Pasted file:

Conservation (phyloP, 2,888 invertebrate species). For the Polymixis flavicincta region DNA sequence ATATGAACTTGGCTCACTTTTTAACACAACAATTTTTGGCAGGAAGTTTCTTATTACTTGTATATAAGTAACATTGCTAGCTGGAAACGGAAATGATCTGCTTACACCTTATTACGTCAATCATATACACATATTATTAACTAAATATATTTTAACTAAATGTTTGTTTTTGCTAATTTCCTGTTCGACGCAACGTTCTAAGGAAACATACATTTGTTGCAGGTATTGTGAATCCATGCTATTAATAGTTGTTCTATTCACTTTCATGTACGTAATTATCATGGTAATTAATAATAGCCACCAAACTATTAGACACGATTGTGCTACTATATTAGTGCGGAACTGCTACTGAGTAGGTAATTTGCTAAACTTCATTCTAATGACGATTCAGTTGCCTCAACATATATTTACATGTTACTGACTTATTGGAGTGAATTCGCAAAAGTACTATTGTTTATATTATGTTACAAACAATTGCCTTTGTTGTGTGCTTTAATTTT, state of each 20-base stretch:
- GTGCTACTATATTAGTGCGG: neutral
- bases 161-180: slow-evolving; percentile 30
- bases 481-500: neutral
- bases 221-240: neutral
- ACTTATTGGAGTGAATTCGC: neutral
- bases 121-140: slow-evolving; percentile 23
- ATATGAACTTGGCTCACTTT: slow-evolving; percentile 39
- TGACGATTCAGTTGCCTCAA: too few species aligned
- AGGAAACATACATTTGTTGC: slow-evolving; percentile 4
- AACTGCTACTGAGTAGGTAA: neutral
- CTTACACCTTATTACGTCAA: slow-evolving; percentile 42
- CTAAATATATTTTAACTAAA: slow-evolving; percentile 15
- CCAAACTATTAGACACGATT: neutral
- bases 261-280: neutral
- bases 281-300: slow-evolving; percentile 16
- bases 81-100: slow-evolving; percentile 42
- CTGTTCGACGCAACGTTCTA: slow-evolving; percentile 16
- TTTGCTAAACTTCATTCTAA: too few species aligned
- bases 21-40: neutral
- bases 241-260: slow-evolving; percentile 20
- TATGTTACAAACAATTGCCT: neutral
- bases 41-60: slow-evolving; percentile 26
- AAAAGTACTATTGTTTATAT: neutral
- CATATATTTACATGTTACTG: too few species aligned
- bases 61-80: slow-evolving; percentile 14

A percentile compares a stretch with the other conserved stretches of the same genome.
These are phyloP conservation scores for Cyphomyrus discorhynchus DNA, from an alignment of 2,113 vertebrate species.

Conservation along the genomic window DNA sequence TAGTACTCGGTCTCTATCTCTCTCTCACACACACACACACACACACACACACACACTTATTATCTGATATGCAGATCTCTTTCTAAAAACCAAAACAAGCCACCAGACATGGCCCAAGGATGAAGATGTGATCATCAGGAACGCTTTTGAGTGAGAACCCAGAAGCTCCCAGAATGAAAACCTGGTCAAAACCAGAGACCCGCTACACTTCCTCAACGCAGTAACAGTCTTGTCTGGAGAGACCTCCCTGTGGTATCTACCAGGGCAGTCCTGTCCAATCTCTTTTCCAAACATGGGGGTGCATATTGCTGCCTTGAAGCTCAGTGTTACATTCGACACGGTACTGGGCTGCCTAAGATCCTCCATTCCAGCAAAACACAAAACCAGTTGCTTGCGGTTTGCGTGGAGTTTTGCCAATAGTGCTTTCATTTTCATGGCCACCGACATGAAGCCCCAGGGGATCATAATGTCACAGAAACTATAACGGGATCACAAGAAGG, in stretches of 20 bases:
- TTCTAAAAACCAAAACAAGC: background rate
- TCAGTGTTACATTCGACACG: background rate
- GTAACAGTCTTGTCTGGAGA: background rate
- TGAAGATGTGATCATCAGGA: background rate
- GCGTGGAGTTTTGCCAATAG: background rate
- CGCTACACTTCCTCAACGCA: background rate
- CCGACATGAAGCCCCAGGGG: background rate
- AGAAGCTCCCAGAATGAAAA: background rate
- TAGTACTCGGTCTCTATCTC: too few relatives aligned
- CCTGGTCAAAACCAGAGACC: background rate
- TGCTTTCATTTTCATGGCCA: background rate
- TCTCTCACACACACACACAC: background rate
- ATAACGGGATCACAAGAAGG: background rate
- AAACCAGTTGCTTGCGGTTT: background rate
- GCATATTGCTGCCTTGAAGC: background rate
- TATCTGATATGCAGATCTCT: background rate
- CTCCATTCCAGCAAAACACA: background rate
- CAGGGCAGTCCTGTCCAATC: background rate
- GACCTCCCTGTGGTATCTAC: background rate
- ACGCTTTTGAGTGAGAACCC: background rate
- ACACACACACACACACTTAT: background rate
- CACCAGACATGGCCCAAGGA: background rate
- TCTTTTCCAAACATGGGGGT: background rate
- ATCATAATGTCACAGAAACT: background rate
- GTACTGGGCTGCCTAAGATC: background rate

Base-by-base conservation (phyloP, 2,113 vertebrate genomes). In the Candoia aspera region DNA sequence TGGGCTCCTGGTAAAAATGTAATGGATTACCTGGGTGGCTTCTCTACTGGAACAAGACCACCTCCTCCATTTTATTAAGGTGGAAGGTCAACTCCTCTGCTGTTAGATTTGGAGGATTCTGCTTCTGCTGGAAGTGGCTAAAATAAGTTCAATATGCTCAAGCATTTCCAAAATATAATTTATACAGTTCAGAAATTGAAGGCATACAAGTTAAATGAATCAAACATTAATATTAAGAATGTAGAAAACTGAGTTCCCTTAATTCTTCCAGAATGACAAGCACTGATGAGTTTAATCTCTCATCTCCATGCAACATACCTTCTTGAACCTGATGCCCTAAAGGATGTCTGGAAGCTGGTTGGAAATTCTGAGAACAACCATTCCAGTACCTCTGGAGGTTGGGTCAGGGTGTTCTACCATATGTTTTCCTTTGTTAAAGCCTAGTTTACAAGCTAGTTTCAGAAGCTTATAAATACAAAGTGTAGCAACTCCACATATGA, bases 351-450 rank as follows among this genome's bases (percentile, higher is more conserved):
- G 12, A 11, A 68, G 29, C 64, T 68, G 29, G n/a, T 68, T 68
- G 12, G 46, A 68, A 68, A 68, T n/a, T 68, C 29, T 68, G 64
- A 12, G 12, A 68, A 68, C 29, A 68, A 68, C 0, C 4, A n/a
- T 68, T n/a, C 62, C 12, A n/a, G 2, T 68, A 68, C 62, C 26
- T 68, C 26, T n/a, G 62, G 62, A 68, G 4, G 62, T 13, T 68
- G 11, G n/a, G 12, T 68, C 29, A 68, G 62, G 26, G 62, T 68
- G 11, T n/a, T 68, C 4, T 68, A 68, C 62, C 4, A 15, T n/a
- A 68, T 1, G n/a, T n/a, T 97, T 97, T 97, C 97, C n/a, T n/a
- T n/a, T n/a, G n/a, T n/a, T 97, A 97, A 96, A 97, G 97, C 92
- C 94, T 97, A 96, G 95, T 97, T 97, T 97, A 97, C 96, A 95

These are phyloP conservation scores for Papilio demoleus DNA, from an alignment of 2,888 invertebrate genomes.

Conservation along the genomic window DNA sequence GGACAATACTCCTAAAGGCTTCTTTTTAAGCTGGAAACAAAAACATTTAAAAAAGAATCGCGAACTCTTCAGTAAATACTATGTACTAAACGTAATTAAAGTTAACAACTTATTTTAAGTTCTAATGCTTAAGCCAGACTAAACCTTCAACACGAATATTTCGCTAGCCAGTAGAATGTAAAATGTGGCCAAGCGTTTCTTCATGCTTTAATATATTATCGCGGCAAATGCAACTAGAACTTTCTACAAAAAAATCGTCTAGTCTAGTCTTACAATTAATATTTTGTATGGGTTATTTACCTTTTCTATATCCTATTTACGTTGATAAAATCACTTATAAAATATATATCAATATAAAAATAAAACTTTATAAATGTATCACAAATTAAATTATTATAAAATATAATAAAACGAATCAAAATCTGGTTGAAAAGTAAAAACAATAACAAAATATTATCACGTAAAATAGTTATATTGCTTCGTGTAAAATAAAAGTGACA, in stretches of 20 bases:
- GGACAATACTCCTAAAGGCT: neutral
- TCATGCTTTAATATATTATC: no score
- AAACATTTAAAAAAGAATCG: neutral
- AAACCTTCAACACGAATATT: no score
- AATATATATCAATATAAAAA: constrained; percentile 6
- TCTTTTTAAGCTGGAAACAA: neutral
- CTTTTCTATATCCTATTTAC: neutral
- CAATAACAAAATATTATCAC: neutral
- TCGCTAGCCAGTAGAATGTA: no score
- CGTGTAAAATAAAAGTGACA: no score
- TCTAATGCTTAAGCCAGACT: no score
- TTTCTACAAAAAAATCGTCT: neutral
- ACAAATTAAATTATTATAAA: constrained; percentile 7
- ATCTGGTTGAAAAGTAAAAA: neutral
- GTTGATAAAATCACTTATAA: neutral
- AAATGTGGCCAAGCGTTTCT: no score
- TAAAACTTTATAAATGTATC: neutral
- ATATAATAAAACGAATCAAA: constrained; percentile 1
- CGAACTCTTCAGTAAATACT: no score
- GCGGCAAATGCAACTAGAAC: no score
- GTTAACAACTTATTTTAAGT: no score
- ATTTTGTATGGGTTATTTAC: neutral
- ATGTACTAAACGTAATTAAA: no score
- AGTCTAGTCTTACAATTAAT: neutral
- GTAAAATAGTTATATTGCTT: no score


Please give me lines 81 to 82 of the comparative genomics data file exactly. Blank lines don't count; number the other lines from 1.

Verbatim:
- ATCTGGTTGAAAAGTAAAAA: neutral
- GTTGATAAAATCACTTATAA: neutral